Further, Fendrich’s blithe reduction of pre-Reformation pan-European Christianity to a simple equation suggests, one hopes inadvertently, that medieval Catholicism is reducible to a historical singularity–one orthodoxy practiced with equal assiduity and scrupulous uniformity across a continent and a millennium. This is so far from our knowledge of medieval Christianity as to require no further refutation, though a brief survey of medieval history, literature, philosophy, art, architecture, or any other subject would provide a preponderance of evidence.

Fendrich continues: “Liberals see only irrationality, anti-intellectualism and stupidity in Schaeffer’s ideas—most obviously, in his criticism of the Renaissance.”

My own status as a politically liberal medievalist (who actually finds a great deal to admire in medieval European intellectual life) apparently doesn’t fit into Fendrich’s preference for simple binaries. More significantly, Fendrich makes the same error made by many in academia, and by extremists on both ends of current American political discourse, in assuming that views in opposition to their own can only be arrived at from a position of ignorance (willful or inadvertent) or “stupidity.” Schaeffer was far from ignorant, stupid, or anti-intellectual–he was, in fact, a intelligent, well-read religious philosopher whose worldview was arrived at from different premises and conclusions than those of a modern secular humanist. To differ from the received orthodoxies of the intellectual majority is not inherently to be “stupid” or “anti-intellectual”–a fact, incidentally, that any medieval university (and not a few monastic colleges) would have been able to teach by example.

It’s important to note that Fendrich never revisits or modifies this characterization, and,  as we will see below, later explicitly allies herself with the liberal viewpoint. This is, at best, unfortunate. To resort, or appear to resort, to insults in characterizing Schaeffer’s philosophy demeans the seriousness of the modern Evangelical movement in whose name Bachmann claims to speak. Further, it ill serves the intellectual purposes of Fendrich’s essay to lower herself to name-calling (even through the transparent trick of ventriloquizing those slurs through straw man “liberals”) and thereby to miss the opportunity to engage Schaeffer’s ideas and to demonstrate by argument the flaws in his thought.

A second example of Fendrich’s too-easy binary: “Yet the Renaissance is poorly understood if it’s confined to celebrating such geniuses as Michelangelo, Raphael or Leonardo, or to talking about how the age “freed” man from the shackles of medieval religion and thought. In opening the way for modern natural science, for political systems (like democracy) that are based on individual rights of man instead of the divine right of kings, and in making it the responsibility of human beings to construct their world, it was, in a word, scary.”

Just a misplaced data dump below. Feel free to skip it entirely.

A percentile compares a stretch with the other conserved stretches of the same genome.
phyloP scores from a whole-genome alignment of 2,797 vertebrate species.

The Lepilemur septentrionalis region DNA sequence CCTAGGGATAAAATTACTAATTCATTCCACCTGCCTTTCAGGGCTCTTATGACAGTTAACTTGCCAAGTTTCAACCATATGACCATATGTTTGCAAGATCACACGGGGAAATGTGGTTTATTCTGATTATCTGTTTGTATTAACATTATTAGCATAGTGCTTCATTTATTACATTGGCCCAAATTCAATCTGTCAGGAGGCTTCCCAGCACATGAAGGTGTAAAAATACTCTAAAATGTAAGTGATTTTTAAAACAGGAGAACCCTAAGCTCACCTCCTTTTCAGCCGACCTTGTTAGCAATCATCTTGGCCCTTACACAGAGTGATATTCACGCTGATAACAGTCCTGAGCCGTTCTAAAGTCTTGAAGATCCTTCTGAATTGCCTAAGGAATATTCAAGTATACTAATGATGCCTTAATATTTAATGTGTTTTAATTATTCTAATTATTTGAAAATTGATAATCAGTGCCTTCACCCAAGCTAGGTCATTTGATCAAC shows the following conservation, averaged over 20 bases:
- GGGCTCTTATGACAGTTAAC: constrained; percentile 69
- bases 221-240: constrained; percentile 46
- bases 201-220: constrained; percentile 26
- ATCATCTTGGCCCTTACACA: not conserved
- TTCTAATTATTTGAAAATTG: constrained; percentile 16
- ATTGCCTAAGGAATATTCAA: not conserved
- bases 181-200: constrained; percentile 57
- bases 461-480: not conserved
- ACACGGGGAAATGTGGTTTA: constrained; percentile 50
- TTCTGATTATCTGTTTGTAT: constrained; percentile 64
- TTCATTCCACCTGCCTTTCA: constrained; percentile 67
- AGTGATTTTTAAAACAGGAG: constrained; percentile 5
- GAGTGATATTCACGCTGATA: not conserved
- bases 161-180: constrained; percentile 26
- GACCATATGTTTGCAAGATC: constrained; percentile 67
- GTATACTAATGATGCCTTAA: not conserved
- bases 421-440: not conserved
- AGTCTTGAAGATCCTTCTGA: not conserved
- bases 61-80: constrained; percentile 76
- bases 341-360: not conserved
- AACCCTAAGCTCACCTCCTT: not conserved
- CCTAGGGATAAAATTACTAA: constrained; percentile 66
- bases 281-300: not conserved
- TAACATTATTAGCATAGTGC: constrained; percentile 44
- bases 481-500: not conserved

Note that the ironic-distancing quotation marks in Fendrich’s first sentence appear only around the word “freed”–not around the shackles of medieval religion and thought.

Fendrich concludes her essay:

“I agree with liberals who find Michele Bachmann a dangerous politician figure who would make an awful President. Anyone who would say, as she did, in the spring of 2009, “I find it interesting that it was back in the nineteen-seventies that the swine flu broke out then under another Democrat President, Jimmy Carter. And I’m not blaming this on President Obama—I just think it’s an interesting coincidence,” thinks that correlation is the same as cause-and-effect. This is the kind of Medievalism that is really scary in a modern political figure.”

Fendrich proceeds from a number of assumptions throughout this essay, but by far the most damaging is her acceptance that Schaeffer (and Bachmann) are more or less accurately living according to a medieval religious philosophy. Her criticism of Schaeffer, then, begins from a false substitution-by-analogy–Schaeffer is to postmodern secular humanism as medieval is to Renaissance.  One can argue that Schaeffer’s wrong for a number of reasons, but if one proceeds from the assumption that he is ‘irrational,’ ‘anti-intellectual,’ and ‘stupid’ why then assume that he’s correct in allying himself to a previous historical period? To put it simply, why assume that Schaeffer is correct only insofar as he asserts a “medievalness” to his philosophy? To do so is, at best, to be guilty of the same sort of faulty correlative deductions that Bachmann herself makes.


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Filed under Early Modern, Medievalism, Pop Culture, Religion